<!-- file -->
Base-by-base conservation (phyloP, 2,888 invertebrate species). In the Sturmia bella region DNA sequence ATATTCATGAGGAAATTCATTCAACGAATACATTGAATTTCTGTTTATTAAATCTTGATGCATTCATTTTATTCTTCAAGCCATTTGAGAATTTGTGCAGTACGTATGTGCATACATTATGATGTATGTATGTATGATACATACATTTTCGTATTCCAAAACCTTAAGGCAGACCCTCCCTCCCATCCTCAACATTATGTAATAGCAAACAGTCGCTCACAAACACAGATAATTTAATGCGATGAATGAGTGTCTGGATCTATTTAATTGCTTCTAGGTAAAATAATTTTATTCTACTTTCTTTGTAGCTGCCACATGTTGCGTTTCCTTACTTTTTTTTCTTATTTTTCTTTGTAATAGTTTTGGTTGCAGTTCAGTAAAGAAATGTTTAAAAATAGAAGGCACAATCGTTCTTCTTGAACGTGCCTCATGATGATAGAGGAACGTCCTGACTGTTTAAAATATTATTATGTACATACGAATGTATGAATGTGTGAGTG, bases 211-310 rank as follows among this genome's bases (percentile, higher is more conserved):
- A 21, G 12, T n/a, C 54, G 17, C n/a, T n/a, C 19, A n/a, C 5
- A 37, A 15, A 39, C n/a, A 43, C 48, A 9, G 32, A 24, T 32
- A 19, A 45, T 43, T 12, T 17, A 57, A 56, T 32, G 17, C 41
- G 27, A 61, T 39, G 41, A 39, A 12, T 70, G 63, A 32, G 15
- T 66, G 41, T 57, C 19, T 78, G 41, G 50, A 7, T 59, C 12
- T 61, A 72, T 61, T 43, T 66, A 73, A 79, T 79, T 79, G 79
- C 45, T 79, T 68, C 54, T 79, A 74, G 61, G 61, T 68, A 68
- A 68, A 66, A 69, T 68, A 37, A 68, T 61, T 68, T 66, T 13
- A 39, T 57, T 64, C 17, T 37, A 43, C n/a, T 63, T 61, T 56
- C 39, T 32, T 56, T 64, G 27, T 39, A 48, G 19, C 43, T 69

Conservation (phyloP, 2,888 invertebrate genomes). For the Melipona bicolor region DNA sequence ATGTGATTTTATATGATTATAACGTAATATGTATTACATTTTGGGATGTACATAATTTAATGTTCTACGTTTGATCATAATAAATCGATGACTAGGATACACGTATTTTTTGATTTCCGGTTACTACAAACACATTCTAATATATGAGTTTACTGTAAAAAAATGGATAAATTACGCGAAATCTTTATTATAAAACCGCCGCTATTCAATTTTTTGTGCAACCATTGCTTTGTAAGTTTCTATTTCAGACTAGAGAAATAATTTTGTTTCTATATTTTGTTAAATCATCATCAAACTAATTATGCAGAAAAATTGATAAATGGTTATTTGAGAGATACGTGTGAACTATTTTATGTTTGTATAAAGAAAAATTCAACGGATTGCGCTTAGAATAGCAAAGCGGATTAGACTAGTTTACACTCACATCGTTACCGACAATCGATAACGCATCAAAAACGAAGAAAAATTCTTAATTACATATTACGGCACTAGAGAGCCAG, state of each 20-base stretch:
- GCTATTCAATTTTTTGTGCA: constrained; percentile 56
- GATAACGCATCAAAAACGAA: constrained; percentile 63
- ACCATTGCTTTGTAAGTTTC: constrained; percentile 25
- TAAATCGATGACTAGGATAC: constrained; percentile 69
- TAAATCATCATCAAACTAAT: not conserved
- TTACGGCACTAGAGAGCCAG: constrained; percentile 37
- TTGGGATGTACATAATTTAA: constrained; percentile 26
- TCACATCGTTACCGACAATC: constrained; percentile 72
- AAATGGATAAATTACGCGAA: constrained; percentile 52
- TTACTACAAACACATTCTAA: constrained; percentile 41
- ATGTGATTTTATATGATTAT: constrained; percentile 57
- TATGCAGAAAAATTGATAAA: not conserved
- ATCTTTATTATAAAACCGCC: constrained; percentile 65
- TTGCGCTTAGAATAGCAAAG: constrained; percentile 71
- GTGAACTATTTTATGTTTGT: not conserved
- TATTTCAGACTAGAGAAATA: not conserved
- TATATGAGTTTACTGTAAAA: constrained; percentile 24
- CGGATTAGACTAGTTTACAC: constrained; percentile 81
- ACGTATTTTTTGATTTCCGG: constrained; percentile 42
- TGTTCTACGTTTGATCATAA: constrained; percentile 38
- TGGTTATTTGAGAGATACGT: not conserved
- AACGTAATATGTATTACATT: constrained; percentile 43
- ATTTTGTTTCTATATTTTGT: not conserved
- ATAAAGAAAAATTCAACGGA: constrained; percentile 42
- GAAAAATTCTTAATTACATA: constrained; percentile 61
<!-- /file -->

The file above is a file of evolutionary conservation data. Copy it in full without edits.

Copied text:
Base-by-base conservation (phyloP, 2,888 invertebrate species). In the Sturmia bella region DNA sequence ATATTCATGAGGAAATTCATTCAACGAATACATTGAATTTCTGTTTATTAAATCTTGATGCATTCATTTTATTCTTCAAGCCATTTGAGAATTTGTGCAGTACGTATGTGCATACATTATGATGTATGTATGTATGATACATACATTTTCGTATTCCAAAACCTTAAGGCAGACCCTCCCTCCCATCCTCAACATTATGTAATAGCAAACAGTCGCTCACAAACACAGATAATTTAATGCGATGAATGAGTGTCTGGATCTATTTAATTGCTTCTAGGTAAAATAATTTTATTCTACTTTCTTTGTAGCTGCCACATGTTGCGTTTCCTTACTTTTTTTTCTTATTTTTCTTTGTAATAGTTTTGGTTGCAGTTCAGTAAAGAAATGTTTAAAAATAGAAGGCACAATCGTTCTTCTTGAACGTGCCTCATGATGATAGAGGAACGTCCTGACTGTTTAAAATATTATTATGTACATACGAATGTATGAATGTGTGAGTG, bases 211-310 rank as follows among this genome's bases (percentile, higher is more conserved):
- A 21, G 12, T n/a, C 54, G 17, C n/a, T n/a, C 19, A n/a, C 5
- A 37, A 15, A 39, C n/a, A 43, C 48, A 9, G 32, A 24, T 32
- A 19, A 45, T 43, T 12, T 17, A 57, A 56, T 32, G 17, C 41
- G 27, A 61, T 39, G 41, A 39, A 12, T 70, G 63, A 32, G 15
- T 66, G 41, T 57, C 19, T 78, G 41, G 50, A 7, T 59, C 12
- T 61, A 72, T 61, T 43, T 66, A 73, A 79, T 79, T 79, G 79
- C 45, T 79, T 68, C 54, T 79, A 74, G 61, G 61, T 68, A 68
- A 68, A 66, A 69, T 68, A 37, A 68, T 61, T 68, T 66, T 13
- A 39, T 57, T 64, C 17, T 37, A 43, C n/a, T 63, T 61, T 56
- C 39, T 32, T 56, T 64, G 27, T 39, A 48, G 19, C 43, T 69

Conservation (phyloP, 2,888 invertebrate genomes). For the Melipona bicolor region DNA sequence ATGTGATTTTATATGATTATAACGTAATATGTATTACATTTTGGGATGTACATAATTTAATGTTCTACGTTTGATCATAATAAATCGATGACTAGGATACACGTATTTTTTGATTTCCGGTTACTACAAACACATTCTAATATATGAGTTTACTGTAAAAAAATGGATAAATTACGCGAAATCTTTATTATAAAACCGCCGCTATTCAATTTTTTGTGCAACCATTGCTTTGTAAGTTTCTATTTCAGACTAGAGAAATAATTTTGTTTCTATATTTTGTTAAATCATCATCAAACTAATTATGCAGAAAAATTGATAAATGGTTATTTGAGAGATACGTGTGAACTATTTTATGTTTGTATAAAGAAAAATTCAACGGATTGCGCTTAGAATAGCAAAGCGGATTAGACTAGTTTACACTCACATCGTTACCGACAATCGATAACGCATCAAAAACGAAGAAAAATTCTTAATTACATATTACGGCACTAGAGAGCCAG, state of each 20-base stretch:
- GCTATTCAATTTTTTGTGCA: constrained; percentile 56
- GATAACGCATCAAAAACGAA: constrained; percentile 63
- ACCATTGCTTTGTAAGTTTC: constrained; percentile 25
- TAAATCGATGACTAGGATAC: constrained; percentile 69
- TAAATCATCATCAAACTAAT: not conserved
- TTACGGCACTAGAGAGCCAG: constrained; percentile 37
- TTGGGATGTACATAATTTAA: constrained; percentile 26
- TCACATCGTTACCGACAATC: constrained; percentile 72
- AAATGGATAAATTACGCGAA: constrained; percentile 52
- TTACTACAAACACATTCTAA: constrained; percentile 41
- ATGTGATTTTATATGATTAT: constrained; percentile 57
- TATGCAGAAAAATTGATAAA: not conserved
- ATCTTTATTATAAAACCGCC: constrained; percentile 65
- TTGCGCTTAGAATAGCAAAG: constrained; percentile 71
- GTGAACTATTTTATGTTTGT: not conserved
- TATTTCAGACTAGAGAAATA: not conserved
- TATATGAGTTTACTGTAAAA: constrained; percentile 24
- CGGATTAGACTAGTTTACAC: constrained; percentile 81
- ACGTATTTTTTGATTTCCGG: constrained; percentile 42
- TGTTCTACGTTTGATCATAA: constrained; percentile 38
- TGGTTATTTGAGAGATACGT: not conserved
- AACGTAATATGTATTACATT: constrained; percentile 43
- ATTTTGTTTCTATATTTTGT: not conserved
- ATAAAGAAAAATTCAACGGA: constrained; percentile 42
- GAAAAATTCTTAATTACATA: constrained; percentile 61